Jeff Sladicka grew up in Carbondale, Pennsylvania, near the Poconos, and was instantly drawn to the kitchen. "From when I was 6 or 7, I spent all my time in the kitchen with my mom and grandmothers," says Sladicka. He started working in restaurants when he was 12, but it wasn't until he turned 16 that he gained a mentor: CIA grad Carla Moffit. She ran the kitchen at a family-style restaurant called Sebastianelli's, in nearby Eynon. Sladicka says, "She taught me foundations of sauces and stocks, how to butcher meat and fish, the basics on pastries, everything that you would go to school for and pay for." After three years, Sladicka worked his way through all the kitchen stations, graduating from the restaurant at age 19, as a line cook.
Sladicka went corporate to end his teens, working as a sous chef with Anaheim-based Specialty Restaurants. His first duty was to help open a Castaway restaurant in Dixon City, Pennsylvania. He then spent four months in Atlanta, helping roll out menus for different Specialty Restaurants.
In 1987, Sladicka moved to California to work for Restaurant Enterprise Group, a move that changed the course of his career. He started at the L.A. Music Center as chef at Otto Rothchild's Bar & Grill. Within six months, he became the company's corporate executive chef. Sladicka oversaw 18 restaurants and 13 concepts, including fine dining, seafood restaurants, and a California bistro, but he got the biggest thrill from cooking for the Academy Awards.
"It used to go back and forth between me and Wolfgang [Puck]," said Sladicka. "One year they'd do it with us at the Music Center, the next year they'd go to the Shrine with Wolfgang." He began by cooking crew meals for breakfast and lunch, then got called back by the Director of Operations to take over the entire event. Sladicka said, "The Academy is used to dealing with a different level of dining, coordination, and effort. Two kitchens are mirrored so that if one goes down, you have a back-up. There are 400 people in the kitchen, with an executive chef and captain at every table."
In 1990, Sladicka struck out on his own, becoming chef-owner of two Pasta Experience restaurants in San Diego County, one in La Costa and the other in Del Mar.
In 1993, Sladicka returned to L.A. to work for Bill Chait at the Louise's Trattoria chain as the corporate chef. While there, Sladicka and Chait brought in Mauro Vincenti of downtown's Rex restaurant to consult from 1993-95. Vincenti introduced Sladicka and Chait to their future business partner, Danilo Terribili.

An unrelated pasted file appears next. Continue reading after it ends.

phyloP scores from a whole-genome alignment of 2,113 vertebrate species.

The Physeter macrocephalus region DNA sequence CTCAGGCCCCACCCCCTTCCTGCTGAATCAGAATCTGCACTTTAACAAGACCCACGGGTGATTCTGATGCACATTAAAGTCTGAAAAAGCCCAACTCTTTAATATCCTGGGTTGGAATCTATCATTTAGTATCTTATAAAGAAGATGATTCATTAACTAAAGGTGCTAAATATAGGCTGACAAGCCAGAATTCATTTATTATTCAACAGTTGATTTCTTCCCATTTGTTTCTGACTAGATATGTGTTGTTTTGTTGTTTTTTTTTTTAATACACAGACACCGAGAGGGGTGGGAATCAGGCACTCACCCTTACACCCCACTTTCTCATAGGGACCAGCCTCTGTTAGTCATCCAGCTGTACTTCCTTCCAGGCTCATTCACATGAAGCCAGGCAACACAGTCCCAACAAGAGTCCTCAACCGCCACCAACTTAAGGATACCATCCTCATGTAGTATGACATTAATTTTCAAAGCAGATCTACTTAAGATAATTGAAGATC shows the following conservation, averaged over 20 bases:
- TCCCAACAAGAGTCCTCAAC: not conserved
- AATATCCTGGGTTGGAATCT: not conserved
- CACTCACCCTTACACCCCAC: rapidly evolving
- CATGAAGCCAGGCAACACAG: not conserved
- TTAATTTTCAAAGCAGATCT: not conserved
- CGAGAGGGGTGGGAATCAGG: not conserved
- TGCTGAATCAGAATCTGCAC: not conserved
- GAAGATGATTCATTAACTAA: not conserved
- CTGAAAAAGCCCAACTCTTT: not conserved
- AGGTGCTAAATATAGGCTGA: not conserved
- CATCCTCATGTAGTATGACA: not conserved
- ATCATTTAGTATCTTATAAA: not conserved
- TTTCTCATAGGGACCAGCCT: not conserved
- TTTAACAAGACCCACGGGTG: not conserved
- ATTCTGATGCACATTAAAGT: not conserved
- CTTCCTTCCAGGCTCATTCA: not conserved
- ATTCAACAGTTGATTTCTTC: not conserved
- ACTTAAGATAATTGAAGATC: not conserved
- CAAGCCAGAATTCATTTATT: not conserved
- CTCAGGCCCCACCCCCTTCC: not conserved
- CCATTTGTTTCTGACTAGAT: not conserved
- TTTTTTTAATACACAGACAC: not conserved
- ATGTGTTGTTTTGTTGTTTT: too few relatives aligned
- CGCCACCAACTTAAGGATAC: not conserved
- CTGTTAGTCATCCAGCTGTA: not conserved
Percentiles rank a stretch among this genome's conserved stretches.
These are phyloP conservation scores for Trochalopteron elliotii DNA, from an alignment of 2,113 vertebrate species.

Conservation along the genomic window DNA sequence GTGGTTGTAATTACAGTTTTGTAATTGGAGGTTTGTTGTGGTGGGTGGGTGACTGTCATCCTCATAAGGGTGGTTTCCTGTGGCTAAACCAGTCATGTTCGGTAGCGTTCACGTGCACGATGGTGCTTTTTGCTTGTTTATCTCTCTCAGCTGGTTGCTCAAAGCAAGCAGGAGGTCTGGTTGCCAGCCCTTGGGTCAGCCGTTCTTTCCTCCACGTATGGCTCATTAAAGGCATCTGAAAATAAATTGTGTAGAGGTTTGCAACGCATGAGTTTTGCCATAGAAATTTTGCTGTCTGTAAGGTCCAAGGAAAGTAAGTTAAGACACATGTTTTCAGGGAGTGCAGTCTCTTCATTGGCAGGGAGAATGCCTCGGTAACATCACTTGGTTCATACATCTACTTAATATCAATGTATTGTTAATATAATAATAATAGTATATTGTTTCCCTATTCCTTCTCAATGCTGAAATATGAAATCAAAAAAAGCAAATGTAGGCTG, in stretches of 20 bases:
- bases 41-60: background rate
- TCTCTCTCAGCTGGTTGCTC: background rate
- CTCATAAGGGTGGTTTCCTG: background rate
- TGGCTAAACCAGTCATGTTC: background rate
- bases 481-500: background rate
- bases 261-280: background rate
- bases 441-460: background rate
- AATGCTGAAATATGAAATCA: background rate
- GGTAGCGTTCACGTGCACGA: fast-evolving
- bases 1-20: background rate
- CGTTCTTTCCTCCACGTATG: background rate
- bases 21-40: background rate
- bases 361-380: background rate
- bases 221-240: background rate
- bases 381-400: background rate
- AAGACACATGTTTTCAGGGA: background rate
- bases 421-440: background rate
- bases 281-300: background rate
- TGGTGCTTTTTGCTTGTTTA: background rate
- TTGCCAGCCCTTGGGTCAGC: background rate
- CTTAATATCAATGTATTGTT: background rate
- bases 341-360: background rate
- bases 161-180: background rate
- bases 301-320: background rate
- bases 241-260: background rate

Sladicka, Chait and Terribili opened Spark Woodfire Grill in Studio City in 1999. Sladicka serves as chief operations officer, hiring the management, developing menus and setting standards and service. Chait oversees financing, real estate and accounting. Terribili is a silent partner who continues to develop other restaurant concepts, including Pasta Gina, a quick service pasta concept that occupies four Southland locations.
Sladicka came up with name for Spark Woodfire Grill because of the "embers coming off the live wood." The trio originally envisioned Spark as a rustic Italian concept, but within the first year, diners became fixated on the meats and seafood, prepared using the restaurant's Italian open-hearth oven and mesquite grill. Sladicka and his partners adjusted the concept to meet customers' needs, switching to "center of the plate steaks, lamb, and pork chops." The original Italian influence is still evident in thin-crust, Roman-style pizzas, and in the smoked mozzarella lasagna, named for close friend Mauro Vincenti, who passed away in 1996.
The Studio City original proved so successful that the trio expanded to Huntington Beach in 2002, partnering with Tom Shields and his wife, Kathleen. Sladicka was familiar with the Orange County city because that's where he lived when first moving to California. In 2004, Sladicka, Chait and Terribili opened a third branch of Spark, in Beverly Hills. Coincidentally, the location formerly housed the first restaurant that Terribili worked at after moving from Italy. At the time, the restaurant was known as Orlando Orsini.
Sladicka says Spark is different from other restaurants in the area due to impeccable sourcing. He says, "We're buying meats that are as good or better than high end steakhouses, certified Prime or premium Angus from Newport Meats." Sladicka and his kitchen staff buy fish and produce six days a week, organic whenever possible. He keeps Spark's offerings seasonal by offering up to eight blackboard specials a day. At the Studio City location, he entrusts the blackboard to Edil Ambrosio, who has cooked with Sladicka for 14 years. Still, Sladicka believes, "In this day and age, people want everything, every time, everywhere. We decided to come up with our core menu that changes every 8-10 months."
Studio City customers who live in Santa Clarita, Porter Ranch and West Hills kept requesting a closer Spark. The partners discovered a space in Town Center and took the opportunity to diversify. In December 2007, Sladicka, Chait, Terribili and Shields debuted a new seafood concept in Simi Valley, called Red Fish. Sladicka said, "There were great seafood restaurants up and down the East Coast. I was surprised there weren't a lot of great seafood spots out there. I wanted to create a middle tier, high quality seafood restaurant." The quartet plans to open another Red Fish in Huntington Beach in 2010, next to Spark. They're also flirting with downtown and Culver City for another Spark or Red Fish.
"I always wanted to be in restaurants," says Sladicka. "I love making things for people, and when they thank me afterwards for a great meal, it's a great feeling." Since he's part of a burgeoning culinary empire, Sladicka better get used to it.